When God called out to Abraham, Abraham responded simply, “Here I am,” a response that brings equal parts clarity and confusion. It’s so simple and yet provokes questions like, “Who is he?” and “Where is here?” and “Why is he there?”
Those words, and the mess they bear, serve as the title of Jonathan Safran Foer’s latest book. It’s the first novel in over a decade from Foer, who will be at Rackham Auditorium on Friday for a reading and conversation with the director of the Helen Zell Writers Program, Douglas Trevor.
“Here I Am” follows the Bloch family — most closely, its boys, men and almost-men — as the family navigates death, divorce and bar mitzvahs. “Here I Am” is all about the placement of things. Physical place, emotional place and historical place mix and mess with each other.
“There’s a funny way in which a book can be an expression of one’s emotional place but it can also place you emotionally. It works in both directions,” Foer said in a phone interview. This emotional placement, he continued, is something he strives for in all his work.
“I wouldn’t say they’re autobiographical or cathartic or therapeutic, but that they’re expressive,” he said in reference to his novels.
“Here I Am” is a departure from Foer’s earlier work. 11 years later, he’s much closer to being the second-coming of Philip Roth his critics always said he should be.
“When I was younger I was more into magical realism and big visuals and big voices and now there’s something about a certain kind of precision … and dialogue that I like more,” Foer said.
His first two novels, “Everything is Illuminated” and “Extremely Loud and Incredibly Close,” have a whimsical and winding style. “Here I Am” has its feet more solidly on the earth; it’s grounded and sharply real.
Foer painstakingly paints the lives of the Blochs, from their “Miele vacuum, Vitamix blender, Misono knives” to their consumption of “Freudian amounts of sushi.” He creates, through these meticulous details, a world that is so closely related to the present world. A world where the bodies of Syrian children wash up on beaches and Rihanna lyrics can be a personal ethos.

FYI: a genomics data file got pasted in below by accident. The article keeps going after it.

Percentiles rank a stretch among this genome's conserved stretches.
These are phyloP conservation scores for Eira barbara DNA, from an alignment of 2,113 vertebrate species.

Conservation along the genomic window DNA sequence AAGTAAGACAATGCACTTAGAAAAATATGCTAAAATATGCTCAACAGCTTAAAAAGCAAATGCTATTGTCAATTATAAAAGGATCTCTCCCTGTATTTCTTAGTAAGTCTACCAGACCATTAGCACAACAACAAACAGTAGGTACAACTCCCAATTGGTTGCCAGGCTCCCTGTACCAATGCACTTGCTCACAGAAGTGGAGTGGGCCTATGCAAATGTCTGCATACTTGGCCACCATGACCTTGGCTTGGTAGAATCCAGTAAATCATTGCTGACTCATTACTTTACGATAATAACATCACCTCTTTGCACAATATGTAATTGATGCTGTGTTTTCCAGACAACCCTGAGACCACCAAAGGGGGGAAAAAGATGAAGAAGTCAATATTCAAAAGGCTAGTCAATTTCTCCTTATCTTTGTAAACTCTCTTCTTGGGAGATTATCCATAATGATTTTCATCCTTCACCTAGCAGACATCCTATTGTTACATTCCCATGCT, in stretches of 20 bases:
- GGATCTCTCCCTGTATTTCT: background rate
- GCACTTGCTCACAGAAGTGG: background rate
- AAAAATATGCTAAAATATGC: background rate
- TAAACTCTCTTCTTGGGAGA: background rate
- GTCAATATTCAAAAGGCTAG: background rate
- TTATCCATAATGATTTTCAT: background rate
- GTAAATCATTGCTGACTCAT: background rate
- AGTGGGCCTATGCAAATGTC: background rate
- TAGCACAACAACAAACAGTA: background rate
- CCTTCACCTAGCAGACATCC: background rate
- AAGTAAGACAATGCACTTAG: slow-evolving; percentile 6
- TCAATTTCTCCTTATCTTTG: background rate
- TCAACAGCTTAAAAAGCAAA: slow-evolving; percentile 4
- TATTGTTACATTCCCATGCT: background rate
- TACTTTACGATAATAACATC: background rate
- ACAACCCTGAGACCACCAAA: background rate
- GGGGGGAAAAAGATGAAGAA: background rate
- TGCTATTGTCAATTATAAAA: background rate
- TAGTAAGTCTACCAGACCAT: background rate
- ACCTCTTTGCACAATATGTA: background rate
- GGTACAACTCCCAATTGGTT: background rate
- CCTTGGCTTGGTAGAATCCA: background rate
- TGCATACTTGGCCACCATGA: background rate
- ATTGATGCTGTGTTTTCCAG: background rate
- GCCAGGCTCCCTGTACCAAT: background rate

“I don’t know that I’m any better at life than I was before I knew anything. Sometimes knowing things makes it harder,” Foer said in regards to the former image. The book grapples with the reconciliation of mundane tragedies — divorce, getting in trouble in Hebrew school, the death of an internet avatar — against the tragedies of the rest of the world. As the main character’s marriage unravels stateside, the Middle East unravels following devastating earthquakes hitting Israel and the West Bank.
With “Here I Am,” Foer creates quite the tangle of character and storylines, of ideas and questions. But it is not his intention to untie the knot their lives and issues create.
“I think for me a book is not like coming upon a jigsaw puzzle in the forest and saying, ‘Oh, let’s see if I can put this thing together,’” he said. “It’s more like coming upon … a leaf or a feather in a forest and saying, ‘What is this? Where did it come from?’”
The success of the novel, for Foer, lies not in its ability to answer big questions or solve big problems, but in its ability to capture him emotionally.
“I don’t really have any definition of good that I care about or even aim myself toward other than the book being a kind of expression of where I am in that period of time emotionally.”
Thus, the answer to the questions raised by the book’s title easily could be both Foer’s dining room in Brooklyn and the book itself.